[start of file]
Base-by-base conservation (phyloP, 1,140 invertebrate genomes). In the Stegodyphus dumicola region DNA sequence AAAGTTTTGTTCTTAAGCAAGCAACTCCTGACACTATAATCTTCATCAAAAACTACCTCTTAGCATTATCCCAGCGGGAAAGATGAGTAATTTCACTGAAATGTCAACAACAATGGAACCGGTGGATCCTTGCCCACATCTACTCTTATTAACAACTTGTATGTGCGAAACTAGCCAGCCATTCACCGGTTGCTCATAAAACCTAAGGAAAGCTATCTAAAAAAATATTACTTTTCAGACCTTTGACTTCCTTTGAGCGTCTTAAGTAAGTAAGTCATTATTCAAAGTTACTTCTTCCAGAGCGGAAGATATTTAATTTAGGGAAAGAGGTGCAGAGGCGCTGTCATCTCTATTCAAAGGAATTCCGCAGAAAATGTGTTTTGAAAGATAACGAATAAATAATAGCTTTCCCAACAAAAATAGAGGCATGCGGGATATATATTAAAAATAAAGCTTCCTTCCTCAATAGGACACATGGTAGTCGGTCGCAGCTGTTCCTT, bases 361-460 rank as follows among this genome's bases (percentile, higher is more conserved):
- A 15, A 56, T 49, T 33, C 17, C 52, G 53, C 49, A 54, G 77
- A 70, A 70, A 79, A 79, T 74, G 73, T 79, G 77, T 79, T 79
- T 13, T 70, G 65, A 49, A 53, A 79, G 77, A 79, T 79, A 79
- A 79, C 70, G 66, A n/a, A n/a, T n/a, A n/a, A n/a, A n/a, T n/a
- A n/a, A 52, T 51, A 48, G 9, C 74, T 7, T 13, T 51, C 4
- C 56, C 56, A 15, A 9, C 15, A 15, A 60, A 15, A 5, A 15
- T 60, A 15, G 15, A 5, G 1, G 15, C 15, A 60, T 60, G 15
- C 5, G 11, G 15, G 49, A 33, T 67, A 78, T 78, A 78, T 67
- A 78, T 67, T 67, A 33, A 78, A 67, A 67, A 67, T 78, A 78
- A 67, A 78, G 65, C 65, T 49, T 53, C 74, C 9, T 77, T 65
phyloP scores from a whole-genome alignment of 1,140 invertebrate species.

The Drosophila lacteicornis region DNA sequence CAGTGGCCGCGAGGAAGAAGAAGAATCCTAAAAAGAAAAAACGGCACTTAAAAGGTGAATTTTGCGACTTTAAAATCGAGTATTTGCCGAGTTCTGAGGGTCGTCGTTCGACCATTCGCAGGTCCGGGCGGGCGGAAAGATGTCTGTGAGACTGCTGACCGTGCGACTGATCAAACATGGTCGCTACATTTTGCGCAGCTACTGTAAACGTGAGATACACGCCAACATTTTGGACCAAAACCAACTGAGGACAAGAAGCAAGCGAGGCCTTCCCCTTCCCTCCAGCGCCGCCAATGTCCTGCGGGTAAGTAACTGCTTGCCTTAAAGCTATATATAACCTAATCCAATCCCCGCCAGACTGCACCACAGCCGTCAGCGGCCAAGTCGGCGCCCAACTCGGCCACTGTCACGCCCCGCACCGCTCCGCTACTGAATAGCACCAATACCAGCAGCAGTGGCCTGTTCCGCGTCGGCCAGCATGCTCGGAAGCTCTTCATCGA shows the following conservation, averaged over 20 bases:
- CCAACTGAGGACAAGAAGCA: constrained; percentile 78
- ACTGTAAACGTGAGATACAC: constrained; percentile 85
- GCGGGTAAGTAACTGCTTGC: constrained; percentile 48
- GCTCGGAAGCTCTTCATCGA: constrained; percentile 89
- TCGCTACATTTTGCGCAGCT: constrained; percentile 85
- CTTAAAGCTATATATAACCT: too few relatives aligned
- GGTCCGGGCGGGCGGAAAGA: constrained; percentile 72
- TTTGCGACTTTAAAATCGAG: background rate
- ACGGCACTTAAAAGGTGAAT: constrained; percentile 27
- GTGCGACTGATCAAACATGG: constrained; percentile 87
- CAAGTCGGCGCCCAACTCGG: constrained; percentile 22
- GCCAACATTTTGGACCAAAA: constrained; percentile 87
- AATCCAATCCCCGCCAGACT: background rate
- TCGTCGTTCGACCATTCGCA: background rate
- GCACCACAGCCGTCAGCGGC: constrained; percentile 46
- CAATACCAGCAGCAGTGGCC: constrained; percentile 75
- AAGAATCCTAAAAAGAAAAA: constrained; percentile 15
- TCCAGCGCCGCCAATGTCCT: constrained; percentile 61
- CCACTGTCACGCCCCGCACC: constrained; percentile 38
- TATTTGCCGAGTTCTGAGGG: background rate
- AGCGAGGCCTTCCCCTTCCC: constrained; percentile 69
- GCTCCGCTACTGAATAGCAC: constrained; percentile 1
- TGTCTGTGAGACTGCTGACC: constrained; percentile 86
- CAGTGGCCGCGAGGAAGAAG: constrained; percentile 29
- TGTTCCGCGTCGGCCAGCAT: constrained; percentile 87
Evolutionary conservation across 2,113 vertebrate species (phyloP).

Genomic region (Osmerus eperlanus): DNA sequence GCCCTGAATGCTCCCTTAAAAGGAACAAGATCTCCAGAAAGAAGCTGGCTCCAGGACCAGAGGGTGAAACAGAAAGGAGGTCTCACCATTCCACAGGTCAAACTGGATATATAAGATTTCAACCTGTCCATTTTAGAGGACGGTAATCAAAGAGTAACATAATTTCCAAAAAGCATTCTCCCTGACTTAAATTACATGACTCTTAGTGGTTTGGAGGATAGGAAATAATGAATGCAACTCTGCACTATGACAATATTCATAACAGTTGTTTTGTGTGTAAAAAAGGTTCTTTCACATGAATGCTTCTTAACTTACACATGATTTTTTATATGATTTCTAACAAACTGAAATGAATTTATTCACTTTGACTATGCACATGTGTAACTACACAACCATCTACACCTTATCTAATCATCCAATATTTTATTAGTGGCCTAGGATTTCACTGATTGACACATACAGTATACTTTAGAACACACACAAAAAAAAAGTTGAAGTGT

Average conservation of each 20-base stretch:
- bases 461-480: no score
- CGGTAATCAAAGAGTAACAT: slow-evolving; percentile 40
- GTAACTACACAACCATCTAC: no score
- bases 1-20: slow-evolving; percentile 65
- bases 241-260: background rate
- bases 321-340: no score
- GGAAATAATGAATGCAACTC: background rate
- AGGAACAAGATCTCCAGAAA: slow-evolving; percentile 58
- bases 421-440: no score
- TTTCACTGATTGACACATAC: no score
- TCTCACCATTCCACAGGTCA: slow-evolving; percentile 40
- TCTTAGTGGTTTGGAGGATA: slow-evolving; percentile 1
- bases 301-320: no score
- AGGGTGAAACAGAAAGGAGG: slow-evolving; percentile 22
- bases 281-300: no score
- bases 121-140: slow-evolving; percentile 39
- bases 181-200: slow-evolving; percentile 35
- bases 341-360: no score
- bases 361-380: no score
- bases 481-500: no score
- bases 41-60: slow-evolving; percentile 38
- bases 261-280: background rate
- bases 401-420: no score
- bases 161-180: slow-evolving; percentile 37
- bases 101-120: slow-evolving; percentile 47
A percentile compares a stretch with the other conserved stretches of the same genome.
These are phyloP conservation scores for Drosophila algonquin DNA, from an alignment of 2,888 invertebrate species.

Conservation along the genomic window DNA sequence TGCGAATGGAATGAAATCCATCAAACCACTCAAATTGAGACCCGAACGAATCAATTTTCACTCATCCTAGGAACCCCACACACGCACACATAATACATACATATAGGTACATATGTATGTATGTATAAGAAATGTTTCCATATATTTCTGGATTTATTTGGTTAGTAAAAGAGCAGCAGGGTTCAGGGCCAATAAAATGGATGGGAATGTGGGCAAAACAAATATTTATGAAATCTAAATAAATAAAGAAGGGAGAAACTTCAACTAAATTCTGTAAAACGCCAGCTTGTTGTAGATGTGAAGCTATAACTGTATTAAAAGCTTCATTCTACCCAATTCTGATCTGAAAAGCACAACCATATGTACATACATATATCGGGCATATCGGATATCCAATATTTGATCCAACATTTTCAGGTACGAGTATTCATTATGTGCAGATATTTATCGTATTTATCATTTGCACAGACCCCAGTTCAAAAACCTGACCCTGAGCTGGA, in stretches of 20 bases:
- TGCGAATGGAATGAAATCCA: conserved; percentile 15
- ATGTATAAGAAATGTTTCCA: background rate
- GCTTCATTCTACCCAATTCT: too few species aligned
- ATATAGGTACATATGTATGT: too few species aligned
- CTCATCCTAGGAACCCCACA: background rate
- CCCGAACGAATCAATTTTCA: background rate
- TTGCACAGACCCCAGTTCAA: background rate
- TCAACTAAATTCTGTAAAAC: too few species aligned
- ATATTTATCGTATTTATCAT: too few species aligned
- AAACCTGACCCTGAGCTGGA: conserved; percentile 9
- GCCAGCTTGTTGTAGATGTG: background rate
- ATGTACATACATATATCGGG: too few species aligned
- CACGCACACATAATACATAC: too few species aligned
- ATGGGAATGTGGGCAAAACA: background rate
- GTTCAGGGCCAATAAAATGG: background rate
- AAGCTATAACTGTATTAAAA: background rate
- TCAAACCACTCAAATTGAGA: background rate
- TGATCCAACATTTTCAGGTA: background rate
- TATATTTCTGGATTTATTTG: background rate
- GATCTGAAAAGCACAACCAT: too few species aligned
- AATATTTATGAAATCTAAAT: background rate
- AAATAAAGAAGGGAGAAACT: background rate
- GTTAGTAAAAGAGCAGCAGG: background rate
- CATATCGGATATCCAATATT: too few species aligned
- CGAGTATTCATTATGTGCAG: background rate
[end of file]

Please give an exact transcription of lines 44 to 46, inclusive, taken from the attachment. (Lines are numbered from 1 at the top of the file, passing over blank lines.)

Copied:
- GTAACTACACAACCATCTAC: no score
- bases 1-20: slow-evolving; percentile 65
- bases 241-260: background rate